In contrast, once the cap body 14 has been actuated to an open position, and is then returned to the closed position, the closure device 10 is in an “unlocked” closed configuration. In the “unlocked” closed configuration, the cap body 14 is retained on the neck 24 of the container 12 (i.e. via the threads 52, 54) but is not connected to the TE band 16 by one or more of the frangible bridges 64 since the frangible bridges 64 were previously broken or severed when the cap body was actuated to an open position. As is known in the art, when the frangible bridges 64 are broken or severed, the TE band 16 and the cap body 14, provide a “tamper indication” that shows that that the container 12 has been previously opened.

The actuation of the cap body 14 from the closed position (either from the locked closed configuration or the unlocked closed configuration) to the open position, is generally referred to herein as an action of “opening” the closure device 10. The actuation of the cap body 14 from an open position to a closed position (which will now be an unlocked closed configuration) is generally referred to herein as an action of “closing” the closure device 10.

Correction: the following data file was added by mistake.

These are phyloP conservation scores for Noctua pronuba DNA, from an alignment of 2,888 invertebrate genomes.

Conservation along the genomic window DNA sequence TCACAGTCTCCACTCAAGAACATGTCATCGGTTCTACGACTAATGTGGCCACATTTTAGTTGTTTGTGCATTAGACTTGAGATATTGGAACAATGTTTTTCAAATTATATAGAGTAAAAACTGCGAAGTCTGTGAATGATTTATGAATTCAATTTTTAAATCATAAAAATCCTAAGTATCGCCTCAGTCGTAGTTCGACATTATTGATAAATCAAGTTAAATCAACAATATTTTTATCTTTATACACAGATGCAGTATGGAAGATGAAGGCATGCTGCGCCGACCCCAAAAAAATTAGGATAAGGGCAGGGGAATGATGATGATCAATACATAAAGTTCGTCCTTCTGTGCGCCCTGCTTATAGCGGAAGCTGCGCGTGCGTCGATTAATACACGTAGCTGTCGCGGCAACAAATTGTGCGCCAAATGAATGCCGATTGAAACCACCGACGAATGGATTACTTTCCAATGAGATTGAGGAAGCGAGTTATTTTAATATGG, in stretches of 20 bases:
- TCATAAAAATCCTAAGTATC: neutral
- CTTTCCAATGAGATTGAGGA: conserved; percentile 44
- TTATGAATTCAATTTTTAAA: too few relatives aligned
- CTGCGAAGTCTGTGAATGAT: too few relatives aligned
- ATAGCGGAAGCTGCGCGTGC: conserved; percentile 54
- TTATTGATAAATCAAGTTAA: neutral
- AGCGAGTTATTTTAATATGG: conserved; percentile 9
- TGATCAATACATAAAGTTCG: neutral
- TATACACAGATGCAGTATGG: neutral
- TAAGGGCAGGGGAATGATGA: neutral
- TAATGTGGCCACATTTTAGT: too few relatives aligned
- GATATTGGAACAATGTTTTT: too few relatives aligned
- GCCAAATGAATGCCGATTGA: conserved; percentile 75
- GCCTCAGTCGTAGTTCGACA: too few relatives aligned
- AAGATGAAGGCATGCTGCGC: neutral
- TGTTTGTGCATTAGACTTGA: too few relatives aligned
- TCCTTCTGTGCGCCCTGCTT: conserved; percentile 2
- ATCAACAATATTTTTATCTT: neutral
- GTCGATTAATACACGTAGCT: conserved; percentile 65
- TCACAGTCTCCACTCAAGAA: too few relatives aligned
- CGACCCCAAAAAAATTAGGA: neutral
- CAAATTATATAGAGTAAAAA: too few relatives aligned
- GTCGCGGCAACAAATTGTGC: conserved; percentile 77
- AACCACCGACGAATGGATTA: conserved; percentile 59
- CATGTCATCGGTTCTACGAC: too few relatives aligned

In the “unlocked” closed configuration, the frangible bridges 64 are severed but the cap body 14 remains connected to the TE band 16 by means of the first leash 40 and the second leash 42. More specifically, the first and second leashes 40, 42 allow partial separation of the cap body 14 from the TE band 16 during opening whilst maintaining the cap body 14 connected to the TE band 16. The first and second leashes 40, 42 are sized and shaped to allow the cap body 14 a degree of rotational and translational freedom sufficient to enable it to be removed from the neck 24 of the container 12 (as shown in Figure 5B, for example).